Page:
On 60th anniversary of independence, Pakistanis question their country's direction

President Musharraf promised political stability and a course that's driven by national, not American, interests.

Celebrations of Pakistan's 60th year of independence have been clouded by violence and escalated threats from extremist groups. Coming amid an extended period of demonstrations and political tensions, the anniversary has inspired some Pakistanis to question their country's direction.

On Monday, the day before independence events, a roadside bomb in North West Frontier Province left four civilians dead and government forces battled with militants along the Afghan border following attacks on government checkpoints. Further, last month's siege against the Red Mosque has led violent, antidemocracy groups to assert themselves even more, reports The Independent.

"The current situation is bad because of this dictatorship [President Musharraf], our loss of sovereignty, and the destruction of state institutions," said Imran Khan, the former cricket captain and MP [member of parliament] who will be speaking at a rally of opposition parties in Rawalpindi today.

Pakistanis could engage in only limited celebrations both because of high security warnings and heavy rains. President Musharraf, who has recently fallen in popularity, promised that this year's elections will bring "political stability" to Pakistan, reports CNN-IBN, a joint Indian-CNN television network.

"This political stability will be a continuation of the progress, which Pakistan is making now, and it will take us towards further improvements. This is all for the benefit of the public. And all these things, which we will achieve, God willing, will be for the benefit of the people. The welfare of the public is ultimately the responsibility of government," Musharraf said.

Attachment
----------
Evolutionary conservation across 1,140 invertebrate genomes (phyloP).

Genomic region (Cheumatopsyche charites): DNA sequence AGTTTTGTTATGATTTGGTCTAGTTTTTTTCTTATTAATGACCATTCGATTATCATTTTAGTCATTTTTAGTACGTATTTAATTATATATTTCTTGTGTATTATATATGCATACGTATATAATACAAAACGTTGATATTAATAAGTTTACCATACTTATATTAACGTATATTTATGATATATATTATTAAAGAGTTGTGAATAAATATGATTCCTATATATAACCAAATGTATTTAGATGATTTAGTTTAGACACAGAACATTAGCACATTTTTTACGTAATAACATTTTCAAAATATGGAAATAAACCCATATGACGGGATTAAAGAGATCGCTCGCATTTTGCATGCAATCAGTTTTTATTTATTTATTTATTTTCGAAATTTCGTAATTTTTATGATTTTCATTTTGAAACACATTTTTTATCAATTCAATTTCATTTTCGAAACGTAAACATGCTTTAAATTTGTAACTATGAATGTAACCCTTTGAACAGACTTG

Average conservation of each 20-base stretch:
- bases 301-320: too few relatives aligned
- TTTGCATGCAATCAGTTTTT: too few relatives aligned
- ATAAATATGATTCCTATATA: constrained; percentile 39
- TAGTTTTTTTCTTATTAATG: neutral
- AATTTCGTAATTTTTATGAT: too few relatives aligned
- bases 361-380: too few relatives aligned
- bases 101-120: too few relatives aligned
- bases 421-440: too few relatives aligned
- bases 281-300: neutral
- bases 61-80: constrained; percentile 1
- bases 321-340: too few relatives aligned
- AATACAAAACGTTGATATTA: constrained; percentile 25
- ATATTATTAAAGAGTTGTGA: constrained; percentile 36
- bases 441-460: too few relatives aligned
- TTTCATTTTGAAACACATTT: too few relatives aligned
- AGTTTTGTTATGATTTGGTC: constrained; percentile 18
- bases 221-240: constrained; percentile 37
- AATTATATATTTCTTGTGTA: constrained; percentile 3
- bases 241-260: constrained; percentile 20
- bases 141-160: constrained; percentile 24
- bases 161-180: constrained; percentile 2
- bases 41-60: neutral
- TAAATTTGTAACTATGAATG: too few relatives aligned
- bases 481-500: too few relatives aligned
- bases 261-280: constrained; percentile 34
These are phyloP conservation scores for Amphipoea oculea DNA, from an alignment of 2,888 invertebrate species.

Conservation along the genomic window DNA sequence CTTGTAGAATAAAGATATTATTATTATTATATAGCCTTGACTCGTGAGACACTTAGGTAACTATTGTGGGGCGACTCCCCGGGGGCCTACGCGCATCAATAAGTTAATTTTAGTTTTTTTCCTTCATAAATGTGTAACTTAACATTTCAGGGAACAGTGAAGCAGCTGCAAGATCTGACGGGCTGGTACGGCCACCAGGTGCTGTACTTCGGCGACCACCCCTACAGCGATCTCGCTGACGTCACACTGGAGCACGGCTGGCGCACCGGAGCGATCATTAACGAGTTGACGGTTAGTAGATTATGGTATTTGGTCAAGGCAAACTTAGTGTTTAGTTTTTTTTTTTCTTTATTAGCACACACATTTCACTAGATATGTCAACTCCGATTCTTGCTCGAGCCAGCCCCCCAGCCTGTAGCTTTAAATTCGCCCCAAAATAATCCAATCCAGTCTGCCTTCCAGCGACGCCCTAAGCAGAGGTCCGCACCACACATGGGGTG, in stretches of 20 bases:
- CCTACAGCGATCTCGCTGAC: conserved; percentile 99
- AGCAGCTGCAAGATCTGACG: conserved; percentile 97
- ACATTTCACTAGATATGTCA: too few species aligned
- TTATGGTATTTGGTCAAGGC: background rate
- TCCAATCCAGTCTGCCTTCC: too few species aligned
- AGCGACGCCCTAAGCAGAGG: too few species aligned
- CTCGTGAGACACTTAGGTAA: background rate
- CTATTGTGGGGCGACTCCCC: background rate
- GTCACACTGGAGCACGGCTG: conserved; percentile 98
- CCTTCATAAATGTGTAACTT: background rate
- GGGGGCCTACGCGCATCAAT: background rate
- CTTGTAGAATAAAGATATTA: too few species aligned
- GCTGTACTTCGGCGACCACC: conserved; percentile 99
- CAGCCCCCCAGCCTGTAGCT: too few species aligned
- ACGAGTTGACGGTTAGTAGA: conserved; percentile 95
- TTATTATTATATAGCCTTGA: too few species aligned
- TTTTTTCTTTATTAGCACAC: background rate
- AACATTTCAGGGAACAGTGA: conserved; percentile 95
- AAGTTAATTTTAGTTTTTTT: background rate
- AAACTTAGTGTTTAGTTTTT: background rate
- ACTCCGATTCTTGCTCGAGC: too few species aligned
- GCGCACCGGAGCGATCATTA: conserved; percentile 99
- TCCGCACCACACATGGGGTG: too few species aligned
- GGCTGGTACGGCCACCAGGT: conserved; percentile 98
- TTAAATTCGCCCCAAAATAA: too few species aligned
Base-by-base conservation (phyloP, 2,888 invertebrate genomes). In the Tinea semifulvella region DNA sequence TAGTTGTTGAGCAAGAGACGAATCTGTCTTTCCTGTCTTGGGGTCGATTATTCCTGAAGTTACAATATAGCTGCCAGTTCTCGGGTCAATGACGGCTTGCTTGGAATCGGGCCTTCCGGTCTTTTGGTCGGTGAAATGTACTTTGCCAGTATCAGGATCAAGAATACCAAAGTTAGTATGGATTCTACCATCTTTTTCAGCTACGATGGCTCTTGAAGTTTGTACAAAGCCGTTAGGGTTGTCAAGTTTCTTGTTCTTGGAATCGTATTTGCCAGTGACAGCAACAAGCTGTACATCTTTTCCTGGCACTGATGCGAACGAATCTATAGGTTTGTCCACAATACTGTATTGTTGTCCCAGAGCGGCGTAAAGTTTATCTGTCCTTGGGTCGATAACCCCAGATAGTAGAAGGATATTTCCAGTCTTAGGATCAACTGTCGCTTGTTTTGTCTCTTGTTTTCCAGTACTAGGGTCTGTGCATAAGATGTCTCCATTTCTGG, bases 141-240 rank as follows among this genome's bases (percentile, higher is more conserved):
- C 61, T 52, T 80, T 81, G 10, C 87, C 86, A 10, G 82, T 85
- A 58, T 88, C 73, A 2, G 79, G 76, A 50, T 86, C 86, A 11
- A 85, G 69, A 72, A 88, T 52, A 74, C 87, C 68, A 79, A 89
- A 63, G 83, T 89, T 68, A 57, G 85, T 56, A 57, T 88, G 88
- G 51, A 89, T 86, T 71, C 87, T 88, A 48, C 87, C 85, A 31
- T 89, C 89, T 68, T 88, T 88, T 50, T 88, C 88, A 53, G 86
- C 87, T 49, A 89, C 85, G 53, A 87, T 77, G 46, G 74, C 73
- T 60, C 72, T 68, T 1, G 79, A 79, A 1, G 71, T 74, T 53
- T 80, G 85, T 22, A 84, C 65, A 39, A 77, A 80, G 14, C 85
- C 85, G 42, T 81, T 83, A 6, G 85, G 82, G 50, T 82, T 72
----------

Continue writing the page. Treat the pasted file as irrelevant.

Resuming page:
Saying that terrorism and extremism were Pakistan's largest challenges, the president called for the entire nation to "[rise] against them." He used the holiday to address concerns that, while he is a close ally of US President George W. Bush, his antiterrorism policies are driven by national interests, not US needs, reports the Daily Times, a Pakistani English language paper.

"We are not fighting terrorism and extremism for the sake of America, but we are confronting this menace in our own interest," the president said in response to a question in a special television programme called 'From Aiwan-e-Sadr'.
"Our policy is pro-Pakistan...I strongly believe that Pakistan comes first," he said. "I do not blindly pursue policies of others and see everything from Pakistan's point of view."

Musharraf's original plan – to work with tribes in North West Frontier Province along the Afghan border and rout out terrorist elements – failed. Militants there have increased in strength, and intelligence reports indicate that prominent terrorists may be operating or hiding in the region. US presidential candidate Sen. Barack Obama (D) of Illinois made waves when he indicated his support for military incursions into the region with or without Pakistan's support. Such remarks have angered a number of Pakistanis. During an independence-day address, Musharraf refuted the remarks as unofficial "saber rattling," reports the British Broadcasting Corp.

"I am 200% sure that these [comments] are neither at official nor at government level," he said. Gen Musharraf said al-Qaeda and other militant organisations using Pakistan's border areas posed a threat to the country that must be tackled.

Pakistan's prime minister, too, has spoken out against possible military strikes in Pakistan without Islamabad's consent, reports Reuters. US politicians accuse Pakistan of not doing enough to deal with the threat of Al Qaeda and pro-Taliban forces inside the nation's borders.

"I want to make it clear that not under any circumstances will we allow any foreign power to enter Pakistan's territory," Prime Minister Shaukat Aziz said at a traditional flag-hoisting ceremony in the capital Islamabad to mark Independence Day.

On the country's birthday, Pakistani officials seemed determined to showcase military might. During an address to a group of politicians, schoolchildren, and other Pakistanis, Prime Minister Aziz declared that Pakistan should take pride in being the only Muslim country with a nuclear arsenal, reports England's The Daily Telegraph.

"Our nuclear assets are symbols of our national honor and sovereignty," Aziz said.
"The nation has always displayed solidarity and unity for them. And we will never tolerate that anyone should look with a dirty eye at our nuclear assets."
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